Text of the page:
White weekly church attenders support McCain over Obama by 37-point margin
PRINCETON, NJ -- A Gallup update based on more than 21,000 interviews conducted as part of Gallup Poll Daily tracking in October shows that registered voters' religious intensity continues to be a powerful predictor of their presidential vote choice. John McCain wins overwhelmingly among non-Hispanic whites who attend church weekly, while Barack Obama dominates among whites who seldom or never attend church.
The relationship between church attendance and voting has been well-established in previous presidential elections, and the analysis of Gallup data collected Oct. 1-26 suggests that this year is no different.
The swing in vote choice between groups of non-Hispanic white voters differentiated by their religious intensity (operationalized in this review as self-reported church attendance) is dramatic, ranging from a 37-point McCain advantage among whites who attend church weekly (about 32% of all non-Hispanic white registered voters) to a 19-point Obama advantage among those who seldom or never attend worship services (about 47% of white voters). The middle group of non-Hispanic whites who attend church nearly every week or monthly (20%) support McCain by a 12-point margin.
McCain's selection of Sarah Palin as his running mate just before the Republican National Convention might have been expected to bolster his standing among highly religious whites, given her credentials as a staunch conservative on moral or values issues.
However, a comparison of Gallup's October data to data collected in August -- for the most part before McCain's selection of Palin as his running mate -- shows that McCain's strength among highly religious white voters has not changed substantially over that time period. In August, McCain was beating Obama among weekly church-attending white voters by a 64% to 25% margin, or 39 points, compared to a similar 37 points today. Importantly, McCain was doing better in August among whites than he has been in October, winning in August by a 51% to 39% margin, compared to a narrower margin of 49% to 44% in the Oct. 1-26 data. The fact that support for McCain did not slip among highly religious whites, while slipping overall among whites, could be in part attributable to Palin's presence on the GOP ticket, although the precise impact of her selection is not clear. (Among those who seldom or never attend church, McCain was losing by 11 points in August, and is losing by 19 points today.)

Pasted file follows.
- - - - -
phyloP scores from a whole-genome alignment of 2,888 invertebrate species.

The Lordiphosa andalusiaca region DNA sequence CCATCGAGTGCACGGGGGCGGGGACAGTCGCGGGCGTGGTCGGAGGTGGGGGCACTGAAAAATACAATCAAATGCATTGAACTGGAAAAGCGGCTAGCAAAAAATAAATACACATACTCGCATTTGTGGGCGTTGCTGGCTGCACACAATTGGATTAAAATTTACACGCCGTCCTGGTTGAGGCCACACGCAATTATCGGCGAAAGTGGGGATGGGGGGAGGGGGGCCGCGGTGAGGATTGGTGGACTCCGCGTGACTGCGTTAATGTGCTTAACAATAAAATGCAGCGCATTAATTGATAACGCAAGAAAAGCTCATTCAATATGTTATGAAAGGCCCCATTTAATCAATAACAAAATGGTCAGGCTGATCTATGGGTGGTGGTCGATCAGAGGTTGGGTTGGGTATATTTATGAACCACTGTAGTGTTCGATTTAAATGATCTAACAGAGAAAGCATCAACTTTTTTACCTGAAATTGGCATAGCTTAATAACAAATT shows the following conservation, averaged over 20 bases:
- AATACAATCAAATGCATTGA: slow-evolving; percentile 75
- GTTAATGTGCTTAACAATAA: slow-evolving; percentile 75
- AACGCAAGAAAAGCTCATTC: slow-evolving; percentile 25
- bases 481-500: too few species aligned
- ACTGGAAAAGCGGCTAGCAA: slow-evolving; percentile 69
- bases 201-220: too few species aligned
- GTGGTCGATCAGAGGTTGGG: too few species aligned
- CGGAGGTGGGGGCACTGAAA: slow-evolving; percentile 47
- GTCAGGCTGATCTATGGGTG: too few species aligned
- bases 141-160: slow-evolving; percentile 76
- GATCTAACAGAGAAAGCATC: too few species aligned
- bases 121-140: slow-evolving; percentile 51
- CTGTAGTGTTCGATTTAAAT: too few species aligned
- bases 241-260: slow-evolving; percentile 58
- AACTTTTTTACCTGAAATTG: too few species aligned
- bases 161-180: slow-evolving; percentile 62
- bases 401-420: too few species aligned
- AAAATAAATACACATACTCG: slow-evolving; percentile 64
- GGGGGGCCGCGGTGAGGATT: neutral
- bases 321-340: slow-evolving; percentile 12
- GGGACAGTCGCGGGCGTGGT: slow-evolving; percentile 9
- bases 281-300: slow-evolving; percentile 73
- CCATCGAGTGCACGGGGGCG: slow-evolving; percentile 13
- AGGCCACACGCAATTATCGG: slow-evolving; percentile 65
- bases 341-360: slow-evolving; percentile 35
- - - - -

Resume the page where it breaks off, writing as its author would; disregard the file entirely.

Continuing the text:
Black voters overwhelmingly support Obama regardless of their relative level of religiosity. But highly religious blacks who attend church weekly (39% of non-Hispanic black voters) give Obama an 84-point margin, slightly lower than the 92- and 88-point margins for Obama among blacks who attend almost every week/monthly (33%) and those who seldom/never attend (26%), respectively.
Among Hispanics, the biggest difference in vote choice by religion is between those who attend monthly or more frequently, and those who seldom or never attend church. Hispanics who attend church weekly (36% of non-white Hispanic registered voters) favor McCain by a very narrow 3-point margin, and those who attend almost every week or monthly (23%) favor Obama by a similarly narrow 6-point margin. But among Hispanics who seldom or never attend church (40%), the margin for Obama swings to a highly significant 33 points.
A positive correlation between religious intensity and voting for the Republican candidate for president has been a part of the American political landscape for a number of years.
Early in this election cycle, there was discussion that McCain was perhaps not the favorite candidate of highly religious whites, and indeed former Arkansas Gov. Mike Huckabee (a former Southern Baptist seminarian and preacher) did well among religious whites in some GOP primaries.
But McCain appears to have had little problem in gaining the vote of religious whites. The data reviewed here show that McCain was doing very well among highly religious whites in August, and continues to do so in October, despite the fact that his overall standing has slipped some among whites.
Results are based on telephone interviews with 23,111 registered voters, aged 18 and older, conducted Oct. 1-26, 2008. For results based on the total sample of national adults, one can say with 95% confidence that the maximum margin of sampling error is ±2 percentage points.
Interviews are conducted with respondents on land-line telephones (for respondents with a land-line telephone) and cellular phones (for respondents who are cell-phone only).
In addition to sampling error, question wording and practical difficulties in conducting surveys can introduce error or bias into the findings of public opinion polls.